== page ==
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Sir John Nodes Dickinson (1806–1882)

by John Kennedy McLaughlin

This article was published:

Sir John Nodes Dickinson (1806-1882), judge, was born at Grenada in the West Indies, son of Nodes Dickinson, F.R.C.S., a British army staff surgeon. He was educated at Fulham College and Caius College, Cambridge (B.A., 1829; M.A., 1832), and for the next eight years practised as a certificated special pleader. In 1840 he was called to the Bar at the Inner Temple, and at the Common Law Bar had, according to Judge James Dowling, 'the reputation of being a good sound lawyer and of being skilled in mercantile law'.

In 1844 a judgeship of the Supreme Court of New South Wales fell vacant on the appointment of Sir William Burton as a judge at Madras. Dickinson was considered for the vacancy but, being then a barrister of less than five years' standing, doubts arose as to his eligibility under the Act 4 Geo. IV, c. 96. The problem was referred to the English Crown law officers, who on 13 March advised that the statutory provisions related only to qualification as chief justice, not as puisne judge, of the colony. Dickinson was accordingly appointed judge, but to avoid all doubt as to the validity of his appointment he was furnished with two commissions differently worded. He was advised by Lord Stanley to present whichever of them was considered more appropriate after private discussion with the governor, the colonial law officers and the other judges of the Supreme Court. In June Dickinson sailed for Sydney in the Garland Grove with his wife Helen, daughter of Captain Henry Jauncey, R.N., of Dartmouth, Devon, whom he had married earlier that year. They arrived in Sydney on 13 October and he was sworn in next day, the last judge of the New South Wales Supreme Court appointed in England.

Dickinson's activities in the colony were not limited to his judicial duties. He took a keen interest in public affairs, constitutional development and law reform. On 16 September 1848 he was appointed to a royal commission to inquire into the constitution and practice of the courts of the colony. He had some novel ideas, which, however, were not adopted, particularly that the Supreme Court's jurisdictions should be made separate courts in distinct buildings, a separate Bar being associated with each.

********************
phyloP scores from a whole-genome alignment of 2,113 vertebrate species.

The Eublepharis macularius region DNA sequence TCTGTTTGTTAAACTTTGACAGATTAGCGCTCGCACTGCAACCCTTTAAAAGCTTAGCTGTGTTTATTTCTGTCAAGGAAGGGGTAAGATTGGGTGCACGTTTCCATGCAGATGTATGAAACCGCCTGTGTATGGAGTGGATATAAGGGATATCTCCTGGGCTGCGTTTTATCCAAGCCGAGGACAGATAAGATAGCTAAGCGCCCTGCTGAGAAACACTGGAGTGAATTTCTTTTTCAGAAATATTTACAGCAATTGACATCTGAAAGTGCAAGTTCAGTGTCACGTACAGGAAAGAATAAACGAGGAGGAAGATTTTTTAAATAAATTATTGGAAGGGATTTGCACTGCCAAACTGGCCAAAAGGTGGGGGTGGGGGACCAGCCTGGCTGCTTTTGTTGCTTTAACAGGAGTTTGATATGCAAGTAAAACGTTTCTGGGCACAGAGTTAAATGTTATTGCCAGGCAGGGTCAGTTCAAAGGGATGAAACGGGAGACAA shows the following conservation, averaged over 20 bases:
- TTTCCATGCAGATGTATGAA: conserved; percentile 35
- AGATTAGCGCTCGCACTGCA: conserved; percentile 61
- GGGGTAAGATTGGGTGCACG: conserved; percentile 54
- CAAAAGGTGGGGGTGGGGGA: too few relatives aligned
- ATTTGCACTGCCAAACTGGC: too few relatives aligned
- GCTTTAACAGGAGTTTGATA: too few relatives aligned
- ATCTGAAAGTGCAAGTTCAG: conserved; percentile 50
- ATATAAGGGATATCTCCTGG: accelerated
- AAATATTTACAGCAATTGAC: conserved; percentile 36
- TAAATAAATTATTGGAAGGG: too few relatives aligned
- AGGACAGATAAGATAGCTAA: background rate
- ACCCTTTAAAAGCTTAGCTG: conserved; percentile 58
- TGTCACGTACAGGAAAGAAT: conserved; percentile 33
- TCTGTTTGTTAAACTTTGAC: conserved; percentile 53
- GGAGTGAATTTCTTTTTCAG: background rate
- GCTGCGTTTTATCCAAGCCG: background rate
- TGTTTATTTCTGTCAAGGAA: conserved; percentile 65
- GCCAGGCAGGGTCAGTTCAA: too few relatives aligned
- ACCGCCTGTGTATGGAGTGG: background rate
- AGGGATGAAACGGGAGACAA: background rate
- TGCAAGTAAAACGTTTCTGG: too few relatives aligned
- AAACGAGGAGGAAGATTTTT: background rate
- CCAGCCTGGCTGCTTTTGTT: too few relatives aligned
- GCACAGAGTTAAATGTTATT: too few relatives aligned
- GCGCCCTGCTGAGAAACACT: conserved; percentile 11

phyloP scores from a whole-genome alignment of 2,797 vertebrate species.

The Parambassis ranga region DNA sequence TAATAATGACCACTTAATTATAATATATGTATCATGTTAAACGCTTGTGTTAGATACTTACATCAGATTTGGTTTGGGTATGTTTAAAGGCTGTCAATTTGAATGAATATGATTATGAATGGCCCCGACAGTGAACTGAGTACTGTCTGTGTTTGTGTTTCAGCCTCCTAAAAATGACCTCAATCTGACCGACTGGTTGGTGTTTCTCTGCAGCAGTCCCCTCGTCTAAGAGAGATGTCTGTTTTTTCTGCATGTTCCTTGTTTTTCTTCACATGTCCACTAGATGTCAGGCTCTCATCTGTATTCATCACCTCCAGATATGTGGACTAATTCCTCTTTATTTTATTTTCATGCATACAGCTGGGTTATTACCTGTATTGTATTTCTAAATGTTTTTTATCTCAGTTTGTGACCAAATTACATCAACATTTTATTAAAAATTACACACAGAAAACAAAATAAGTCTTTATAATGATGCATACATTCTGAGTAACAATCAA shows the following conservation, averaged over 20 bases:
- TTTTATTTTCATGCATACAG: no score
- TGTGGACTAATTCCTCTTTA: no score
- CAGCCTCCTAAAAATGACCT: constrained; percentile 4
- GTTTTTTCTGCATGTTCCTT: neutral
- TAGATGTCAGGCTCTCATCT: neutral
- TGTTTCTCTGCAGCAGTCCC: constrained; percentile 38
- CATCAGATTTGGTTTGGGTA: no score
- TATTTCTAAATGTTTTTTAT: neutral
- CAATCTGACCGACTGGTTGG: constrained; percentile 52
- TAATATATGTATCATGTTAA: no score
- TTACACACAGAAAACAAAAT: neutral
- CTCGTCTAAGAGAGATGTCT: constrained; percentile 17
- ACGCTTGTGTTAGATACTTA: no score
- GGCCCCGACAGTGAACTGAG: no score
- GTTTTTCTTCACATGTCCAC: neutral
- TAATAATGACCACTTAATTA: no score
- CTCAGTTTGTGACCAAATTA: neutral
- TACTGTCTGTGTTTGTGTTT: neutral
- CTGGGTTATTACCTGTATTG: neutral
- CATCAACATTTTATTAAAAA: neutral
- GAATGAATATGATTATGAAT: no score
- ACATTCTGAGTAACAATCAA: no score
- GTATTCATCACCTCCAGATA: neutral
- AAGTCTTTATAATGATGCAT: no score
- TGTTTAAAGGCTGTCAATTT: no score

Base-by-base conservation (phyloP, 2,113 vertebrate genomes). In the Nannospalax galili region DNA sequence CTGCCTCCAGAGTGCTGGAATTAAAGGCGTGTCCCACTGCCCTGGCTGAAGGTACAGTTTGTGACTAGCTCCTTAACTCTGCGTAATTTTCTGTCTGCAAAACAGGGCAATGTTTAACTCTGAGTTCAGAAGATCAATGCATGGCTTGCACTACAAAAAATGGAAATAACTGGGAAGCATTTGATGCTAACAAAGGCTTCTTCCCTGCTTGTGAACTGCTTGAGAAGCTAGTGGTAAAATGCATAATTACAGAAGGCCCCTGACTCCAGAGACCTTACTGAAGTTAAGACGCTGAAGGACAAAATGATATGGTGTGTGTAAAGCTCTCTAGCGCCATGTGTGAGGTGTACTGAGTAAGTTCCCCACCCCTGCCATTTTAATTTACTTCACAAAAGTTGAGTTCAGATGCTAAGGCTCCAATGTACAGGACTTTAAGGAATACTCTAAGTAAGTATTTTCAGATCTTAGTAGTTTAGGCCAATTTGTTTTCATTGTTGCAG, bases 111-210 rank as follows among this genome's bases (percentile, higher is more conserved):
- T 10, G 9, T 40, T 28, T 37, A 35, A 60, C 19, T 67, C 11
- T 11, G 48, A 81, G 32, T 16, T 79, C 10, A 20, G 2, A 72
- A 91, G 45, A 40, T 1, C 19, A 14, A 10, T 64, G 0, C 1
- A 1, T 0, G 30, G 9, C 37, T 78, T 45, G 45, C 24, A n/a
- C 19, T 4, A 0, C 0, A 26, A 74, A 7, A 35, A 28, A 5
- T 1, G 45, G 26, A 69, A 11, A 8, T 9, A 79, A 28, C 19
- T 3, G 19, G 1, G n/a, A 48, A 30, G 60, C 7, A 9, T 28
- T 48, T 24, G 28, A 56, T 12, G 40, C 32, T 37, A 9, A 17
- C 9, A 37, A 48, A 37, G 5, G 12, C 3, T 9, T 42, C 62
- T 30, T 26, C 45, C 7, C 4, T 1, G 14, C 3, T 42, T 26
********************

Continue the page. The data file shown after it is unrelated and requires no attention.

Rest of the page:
In 1852, amidst increasing demands for responsible government in New South Wales, Dickinson published A Letter to the Honorable the Speaker of the Legislative Council, on the Formation of a Second Chamber in the Legislature of New South Wales. Its interesting proposals included the creation of a local hereditary baronetage, that honour to be conferred on every fit and proper person having certain landed property qualifications in the colony, until seventy-five baronets had been so appointed. Thereafter a further twenty-five should be nominated without reference to property qualifications, and from the total there should be elected, either by themselves for a single parliamentary term or by popular vote for three parliamentary terms, thirty of their number, to form the Legislative Council. Nothing came of Dickinson's suggestion, although William Charles Wentworth later proposed a hereditary colonial aristocracy. On 13 May 1856 Dickinson was appointed to the first Legislative Council under responsible government, but, conscious of antipathy to judges taking part in politics, he resigned on 29 March 1858.